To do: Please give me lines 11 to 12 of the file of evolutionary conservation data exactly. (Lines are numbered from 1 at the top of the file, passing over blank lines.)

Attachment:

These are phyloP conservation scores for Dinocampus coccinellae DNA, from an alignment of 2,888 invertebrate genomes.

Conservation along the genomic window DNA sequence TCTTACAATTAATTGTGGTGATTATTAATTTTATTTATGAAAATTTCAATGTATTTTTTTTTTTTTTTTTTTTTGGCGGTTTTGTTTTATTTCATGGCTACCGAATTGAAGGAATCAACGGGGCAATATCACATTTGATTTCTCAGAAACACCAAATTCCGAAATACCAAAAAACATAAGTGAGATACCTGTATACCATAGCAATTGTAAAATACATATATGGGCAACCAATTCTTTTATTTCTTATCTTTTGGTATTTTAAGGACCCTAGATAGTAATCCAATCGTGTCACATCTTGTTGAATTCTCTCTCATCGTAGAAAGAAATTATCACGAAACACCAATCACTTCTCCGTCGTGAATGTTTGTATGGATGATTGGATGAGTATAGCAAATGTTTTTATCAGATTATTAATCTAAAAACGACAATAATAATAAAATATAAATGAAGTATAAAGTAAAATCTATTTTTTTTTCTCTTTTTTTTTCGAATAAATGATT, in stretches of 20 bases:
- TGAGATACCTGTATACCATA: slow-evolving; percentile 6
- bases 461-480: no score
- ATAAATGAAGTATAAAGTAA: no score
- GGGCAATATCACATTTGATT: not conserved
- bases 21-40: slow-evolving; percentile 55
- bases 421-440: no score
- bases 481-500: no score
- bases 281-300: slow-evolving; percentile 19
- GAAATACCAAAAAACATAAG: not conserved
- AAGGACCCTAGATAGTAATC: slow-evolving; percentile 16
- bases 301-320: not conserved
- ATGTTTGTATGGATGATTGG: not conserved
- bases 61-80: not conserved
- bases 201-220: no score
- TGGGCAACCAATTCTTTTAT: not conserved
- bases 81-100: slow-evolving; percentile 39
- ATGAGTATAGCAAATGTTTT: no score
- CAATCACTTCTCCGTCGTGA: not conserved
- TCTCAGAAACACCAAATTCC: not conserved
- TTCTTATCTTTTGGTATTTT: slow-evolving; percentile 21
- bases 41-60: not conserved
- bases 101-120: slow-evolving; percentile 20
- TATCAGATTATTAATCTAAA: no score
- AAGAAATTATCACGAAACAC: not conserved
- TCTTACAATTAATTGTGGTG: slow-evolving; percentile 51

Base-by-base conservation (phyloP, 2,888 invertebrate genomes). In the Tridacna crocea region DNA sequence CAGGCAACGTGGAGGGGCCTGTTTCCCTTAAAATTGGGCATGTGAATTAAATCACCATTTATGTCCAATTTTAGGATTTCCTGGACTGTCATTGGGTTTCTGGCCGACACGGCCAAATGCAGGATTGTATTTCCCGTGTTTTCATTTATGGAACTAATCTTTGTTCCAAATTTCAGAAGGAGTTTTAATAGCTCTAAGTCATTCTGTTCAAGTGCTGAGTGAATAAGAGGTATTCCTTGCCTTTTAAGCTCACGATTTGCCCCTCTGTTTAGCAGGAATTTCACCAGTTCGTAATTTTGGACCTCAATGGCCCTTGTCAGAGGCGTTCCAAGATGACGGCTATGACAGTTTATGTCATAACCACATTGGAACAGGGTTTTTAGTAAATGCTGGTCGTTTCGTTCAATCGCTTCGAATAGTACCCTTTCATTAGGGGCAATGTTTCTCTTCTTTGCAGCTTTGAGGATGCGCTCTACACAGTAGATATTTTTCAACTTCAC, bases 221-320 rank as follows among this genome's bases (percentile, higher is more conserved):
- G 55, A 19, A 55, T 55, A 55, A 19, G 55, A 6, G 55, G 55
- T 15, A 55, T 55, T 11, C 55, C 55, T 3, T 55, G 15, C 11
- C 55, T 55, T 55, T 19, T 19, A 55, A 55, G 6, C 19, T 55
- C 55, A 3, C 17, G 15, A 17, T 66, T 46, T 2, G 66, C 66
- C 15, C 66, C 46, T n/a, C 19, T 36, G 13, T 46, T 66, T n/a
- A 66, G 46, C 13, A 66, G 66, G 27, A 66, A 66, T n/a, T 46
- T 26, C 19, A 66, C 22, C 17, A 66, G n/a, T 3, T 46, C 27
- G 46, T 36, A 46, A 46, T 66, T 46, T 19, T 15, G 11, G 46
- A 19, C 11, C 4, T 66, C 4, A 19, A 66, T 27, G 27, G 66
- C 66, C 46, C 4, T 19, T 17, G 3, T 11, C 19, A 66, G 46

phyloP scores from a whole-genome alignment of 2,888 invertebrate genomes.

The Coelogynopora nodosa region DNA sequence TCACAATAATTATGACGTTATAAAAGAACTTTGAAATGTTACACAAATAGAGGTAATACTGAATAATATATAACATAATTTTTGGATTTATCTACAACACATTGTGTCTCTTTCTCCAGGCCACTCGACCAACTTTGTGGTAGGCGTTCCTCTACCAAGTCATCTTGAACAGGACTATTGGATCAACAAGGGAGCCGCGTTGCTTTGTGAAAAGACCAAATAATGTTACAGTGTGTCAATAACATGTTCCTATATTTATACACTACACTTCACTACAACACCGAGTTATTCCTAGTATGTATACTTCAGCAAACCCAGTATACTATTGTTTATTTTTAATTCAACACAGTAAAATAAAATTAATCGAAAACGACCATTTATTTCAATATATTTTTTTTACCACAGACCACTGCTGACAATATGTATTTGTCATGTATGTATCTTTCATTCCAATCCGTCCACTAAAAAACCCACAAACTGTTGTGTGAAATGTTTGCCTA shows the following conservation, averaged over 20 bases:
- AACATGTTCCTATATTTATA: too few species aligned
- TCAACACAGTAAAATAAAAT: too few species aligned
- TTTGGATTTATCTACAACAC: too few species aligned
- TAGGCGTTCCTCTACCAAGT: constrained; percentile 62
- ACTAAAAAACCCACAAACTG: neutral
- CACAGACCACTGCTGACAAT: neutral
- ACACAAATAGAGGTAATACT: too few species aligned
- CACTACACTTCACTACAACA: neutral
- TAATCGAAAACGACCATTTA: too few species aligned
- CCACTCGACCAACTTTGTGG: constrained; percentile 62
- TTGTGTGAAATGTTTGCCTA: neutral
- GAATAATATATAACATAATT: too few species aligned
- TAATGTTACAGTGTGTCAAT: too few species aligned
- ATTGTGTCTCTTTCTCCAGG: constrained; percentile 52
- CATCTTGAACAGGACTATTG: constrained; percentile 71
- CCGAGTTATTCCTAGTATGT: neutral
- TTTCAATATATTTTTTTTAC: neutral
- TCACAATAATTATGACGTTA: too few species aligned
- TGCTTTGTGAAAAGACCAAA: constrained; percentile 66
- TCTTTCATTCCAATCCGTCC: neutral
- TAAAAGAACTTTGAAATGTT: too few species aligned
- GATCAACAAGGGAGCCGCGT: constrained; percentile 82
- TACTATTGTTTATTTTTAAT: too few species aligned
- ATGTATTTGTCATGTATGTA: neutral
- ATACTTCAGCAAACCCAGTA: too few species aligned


- GAAATACCAAAAAACATAAG: not conserved
- AAGGACCCTAGATAGTAATC: slow-evolving; percentile 16